These four little woodcarvings are abstract renditions of four animals – Owl, Swan, Elephant and Dragon. They are each up to 9.5cm high and 10cm wide, made of two types of wood, one of which is the contrasting dark wooden plinth.
I don’t have exact information about when these were made, but see there are other similar abstract heads and figures which use the same format with a dark plinth, produced around 1998. It is interesting that 3 of the animals relate to the natural world, the fourth is a mythical creature. I don’t know if they are intended to be a set; they are given the same title format, namely “Abstract – Owl”…”Abstract – Swan”…”Abstract – Elephant”..”Abstract – Dragon”.
The charm for me is imagining that perhaps each of these animals symbolically represents one of Graham’s four daughters – Judith, Sophie, Annabel and Una. The characteristics of wisdom, grace, strength and complexity are clear, but I won’t hazard a guess as to which daughter those could match to if that was the intention!
That may, however, be wide of the mark. Graham was such a private person when it came to his art, that he rarely spoke of it, or what influenced him (except to ask us if we liked a piece or other, expected that we did not and remonstrated against us, whatever the response!). So there is little to go on.
Graham did write a series of 35 short poems as a “Bestiary”, in the vein of “the Parade of Orpheus” by Guillaume Appolinaire, whose book with illustrations by Raoul Dufy Dad referred to and enjoyed. Perhaps these carved animals were co-created as three dimensional sculptural versions, with that in mind.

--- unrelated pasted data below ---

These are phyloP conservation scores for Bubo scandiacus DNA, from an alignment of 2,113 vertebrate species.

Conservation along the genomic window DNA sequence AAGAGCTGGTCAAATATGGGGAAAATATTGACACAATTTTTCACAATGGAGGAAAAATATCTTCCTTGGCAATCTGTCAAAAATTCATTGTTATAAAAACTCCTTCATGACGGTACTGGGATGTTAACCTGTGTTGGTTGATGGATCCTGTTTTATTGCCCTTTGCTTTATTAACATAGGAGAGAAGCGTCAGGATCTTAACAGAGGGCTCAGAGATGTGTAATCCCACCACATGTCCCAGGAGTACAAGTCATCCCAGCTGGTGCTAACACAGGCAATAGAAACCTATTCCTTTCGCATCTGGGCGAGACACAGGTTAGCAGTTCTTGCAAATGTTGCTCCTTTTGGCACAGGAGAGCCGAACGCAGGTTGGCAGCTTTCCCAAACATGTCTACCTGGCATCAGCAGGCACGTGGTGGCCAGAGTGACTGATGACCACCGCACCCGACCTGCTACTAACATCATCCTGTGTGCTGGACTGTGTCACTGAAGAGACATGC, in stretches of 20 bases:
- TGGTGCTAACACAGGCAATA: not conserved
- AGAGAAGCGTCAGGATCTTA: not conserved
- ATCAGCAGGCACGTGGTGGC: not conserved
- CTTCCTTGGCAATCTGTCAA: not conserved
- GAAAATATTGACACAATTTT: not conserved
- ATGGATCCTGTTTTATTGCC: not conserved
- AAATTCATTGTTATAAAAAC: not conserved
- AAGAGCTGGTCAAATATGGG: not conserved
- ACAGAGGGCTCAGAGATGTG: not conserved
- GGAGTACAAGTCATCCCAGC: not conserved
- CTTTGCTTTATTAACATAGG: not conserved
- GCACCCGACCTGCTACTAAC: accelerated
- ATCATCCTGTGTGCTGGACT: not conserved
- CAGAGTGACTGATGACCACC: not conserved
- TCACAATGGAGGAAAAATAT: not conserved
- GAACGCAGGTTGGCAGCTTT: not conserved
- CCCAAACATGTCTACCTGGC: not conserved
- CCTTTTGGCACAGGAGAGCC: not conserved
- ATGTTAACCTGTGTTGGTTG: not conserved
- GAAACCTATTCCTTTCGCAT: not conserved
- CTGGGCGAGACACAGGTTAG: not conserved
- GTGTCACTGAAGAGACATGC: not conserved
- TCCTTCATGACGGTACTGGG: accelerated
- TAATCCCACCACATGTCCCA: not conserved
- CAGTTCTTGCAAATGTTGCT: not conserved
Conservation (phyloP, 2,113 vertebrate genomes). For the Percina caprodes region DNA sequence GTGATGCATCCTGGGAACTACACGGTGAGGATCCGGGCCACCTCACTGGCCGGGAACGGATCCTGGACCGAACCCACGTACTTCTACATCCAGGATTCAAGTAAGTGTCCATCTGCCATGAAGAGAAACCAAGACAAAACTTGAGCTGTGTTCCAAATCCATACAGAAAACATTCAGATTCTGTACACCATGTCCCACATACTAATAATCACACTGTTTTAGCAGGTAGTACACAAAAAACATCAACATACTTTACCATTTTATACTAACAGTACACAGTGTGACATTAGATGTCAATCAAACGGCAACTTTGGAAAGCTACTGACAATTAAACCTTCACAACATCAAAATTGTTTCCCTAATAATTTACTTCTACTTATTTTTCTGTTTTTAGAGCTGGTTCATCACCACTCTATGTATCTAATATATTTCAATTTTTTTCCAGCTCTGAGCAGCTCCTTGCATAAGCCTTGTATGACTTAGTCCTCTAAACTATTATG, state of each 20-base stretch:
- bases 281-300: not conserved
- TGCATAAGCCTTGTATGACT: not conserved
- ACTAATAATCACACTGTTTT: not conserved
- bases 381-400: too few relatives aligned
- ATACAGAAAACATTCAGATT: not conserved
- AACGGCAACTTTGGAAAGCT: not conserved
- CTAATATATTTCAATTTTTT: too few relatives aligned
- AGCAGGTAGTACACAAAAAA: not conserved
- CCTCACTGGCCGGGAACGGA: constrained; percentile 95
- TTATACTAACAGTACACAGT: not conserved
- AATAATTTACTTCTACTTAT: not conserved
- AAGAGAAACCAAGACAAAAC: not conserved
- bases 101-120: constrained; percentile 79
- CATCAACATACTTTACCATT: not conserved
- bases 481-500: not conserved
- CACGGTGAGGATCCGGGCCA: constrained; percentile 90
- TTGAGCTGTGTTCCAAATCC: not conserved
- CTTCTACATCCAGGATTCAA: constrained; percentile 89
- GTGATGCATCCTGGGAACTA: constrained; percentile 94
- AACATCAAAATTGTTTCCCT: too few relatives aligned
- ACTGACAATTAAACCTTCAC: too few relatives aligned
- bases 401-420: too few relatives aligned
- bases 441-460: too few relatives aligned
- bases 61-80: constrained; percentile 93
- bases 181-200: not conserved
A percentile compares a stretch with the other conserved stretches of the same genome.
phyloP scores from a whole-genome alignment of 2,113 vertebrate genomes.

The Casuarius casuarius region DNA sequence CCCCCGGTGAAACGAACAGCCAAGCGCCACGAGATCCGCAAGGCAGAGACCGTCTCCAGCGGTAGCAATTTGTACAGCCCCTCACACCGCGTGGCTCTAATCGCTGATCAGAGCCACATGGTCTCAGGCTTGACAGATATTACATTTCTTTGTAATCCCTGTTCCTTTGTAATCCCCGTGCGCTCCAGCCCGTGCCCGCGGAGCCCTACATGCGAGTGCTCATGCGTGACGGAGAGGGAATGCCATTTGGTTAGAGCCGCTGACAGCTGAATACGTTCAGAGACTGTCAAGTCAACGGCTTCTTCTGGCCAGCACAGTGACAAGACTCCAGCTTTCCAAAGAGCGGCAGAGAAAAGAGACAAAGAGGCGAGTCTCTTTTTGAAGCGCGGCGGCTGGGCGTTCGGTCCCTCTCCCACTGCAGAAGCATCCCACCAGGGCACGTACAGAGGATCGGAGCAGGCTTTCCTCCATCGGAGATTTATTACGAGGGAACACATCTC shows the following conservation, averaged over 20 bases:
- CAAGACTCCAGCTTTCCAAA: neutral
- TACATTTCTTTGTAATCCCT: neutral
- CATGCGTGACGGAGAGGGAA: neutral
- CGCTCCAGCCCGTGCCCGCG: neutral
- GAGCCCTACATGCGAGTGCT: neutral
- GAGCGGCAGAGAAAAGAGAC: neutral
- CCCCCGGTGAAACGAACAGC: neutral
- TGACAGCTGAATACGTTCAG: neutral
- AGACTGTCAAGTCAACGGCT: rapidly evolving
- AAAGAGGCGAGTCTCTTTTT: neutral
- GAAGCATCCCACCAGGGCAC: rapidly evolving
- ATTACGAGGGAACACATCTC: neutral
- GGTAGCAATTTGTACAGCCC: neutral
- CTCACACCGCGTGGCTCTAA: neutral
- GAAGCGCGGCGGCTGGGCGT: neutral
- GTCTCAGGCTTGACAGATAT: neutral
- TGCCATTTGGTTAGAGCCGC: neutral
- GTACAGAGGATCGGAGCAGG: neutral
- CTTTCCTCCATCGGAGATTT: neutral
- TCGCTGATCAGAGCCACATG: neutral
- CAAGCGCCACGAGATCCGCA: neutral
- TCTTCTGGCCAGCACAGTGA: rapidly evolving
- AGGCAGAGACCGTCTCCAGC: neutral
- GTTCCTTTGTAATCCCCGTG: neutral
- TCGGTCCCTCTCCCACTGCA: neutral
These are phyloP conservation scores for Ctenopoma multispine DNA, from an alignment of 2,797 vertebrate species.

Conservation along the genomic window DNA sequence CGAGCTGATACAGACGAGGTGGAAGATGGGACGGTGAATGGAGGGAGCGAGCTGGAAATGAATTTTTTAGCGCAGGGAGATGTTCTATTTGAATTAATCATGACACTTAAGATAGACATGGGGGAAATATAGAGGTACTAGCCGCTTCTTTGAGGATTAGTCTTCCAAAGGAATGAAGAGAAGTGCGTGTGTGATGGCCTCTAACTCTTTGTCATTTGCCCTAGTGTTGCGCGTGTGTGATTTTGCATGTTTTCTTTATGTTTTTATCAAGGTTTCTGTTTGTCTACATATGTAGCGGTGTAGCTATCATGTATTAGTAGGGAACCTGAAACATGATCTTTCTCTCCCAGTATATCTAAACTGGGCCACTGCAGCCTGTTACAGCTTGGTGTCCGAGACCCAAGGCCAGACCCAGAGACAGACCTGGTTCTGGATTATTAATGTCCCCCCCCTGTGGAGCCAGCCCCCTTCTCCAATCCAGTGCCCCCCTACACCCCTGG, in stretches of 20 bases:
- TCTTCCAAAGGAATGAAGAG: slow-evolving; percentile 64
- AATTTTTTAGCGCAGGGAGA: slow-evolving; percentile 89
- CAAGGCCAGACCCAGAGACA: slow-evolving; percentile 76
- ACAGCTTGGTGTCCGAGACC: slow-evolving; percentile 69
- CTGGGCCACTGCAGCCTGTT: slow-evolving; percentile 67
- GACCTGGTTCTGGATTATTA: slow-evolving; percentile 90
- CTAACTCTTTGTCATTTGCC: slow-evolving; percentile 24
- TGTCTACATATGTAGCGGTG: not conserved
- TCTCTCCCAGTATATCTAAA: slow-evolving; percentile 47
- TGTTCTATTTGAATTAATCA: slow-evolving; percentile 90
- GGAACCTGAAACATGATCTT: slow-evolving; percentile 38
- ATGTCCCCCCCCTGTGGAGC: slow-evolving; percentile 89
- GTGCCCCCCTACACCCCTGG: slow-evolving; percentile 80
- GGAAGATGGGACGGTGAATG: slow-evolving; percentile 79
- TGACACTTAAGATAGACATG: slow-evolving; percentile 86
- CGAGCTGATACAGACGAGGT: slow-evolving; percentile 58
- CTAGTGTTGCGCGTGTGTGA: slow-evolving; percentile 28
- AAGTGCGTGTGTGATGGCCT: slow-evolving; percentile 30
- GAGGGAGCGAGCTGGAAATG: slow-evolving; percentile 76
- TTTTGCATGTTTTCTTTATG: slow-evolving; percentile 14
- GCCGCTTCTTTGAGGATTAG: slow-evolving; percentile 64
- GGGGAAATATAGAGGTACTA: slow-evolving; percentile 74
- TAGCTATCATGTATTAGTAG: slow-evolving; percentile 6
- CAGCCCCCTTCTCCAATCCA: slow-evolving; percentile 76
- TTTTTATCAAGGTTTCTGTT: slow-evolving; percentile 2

We have 3 species matches in Dad’s verses: “Owl”, “Swan” and “Elephant”:
So I give up the flowered phrase,
And hoot like an owl in the night.
Our moon of love is in its final phase;
Nothing now can put it right.
Swan (1 of 2 versions)
Hailstones, on a shield of bronze
In summer, but watch these swans
Become – crotchet, minim, quaver;
A white lamentation on the cello of the river.
Too heavy for heaven;
Too full of rain
The elephant clouds
The African plain.
These sculptures could easily be rendered at a very large scale (think Henry-Moore-scale, perhaps carved in stone) and be equally pleasing and meaningful. Regardless of the fact that Dad didn’t have the resources to produce large works (although I’m certain he would have done if that were so), it merits examining these small originals at close range for greatest effect.
I hope you enjoy them alongside the Bestiary verses.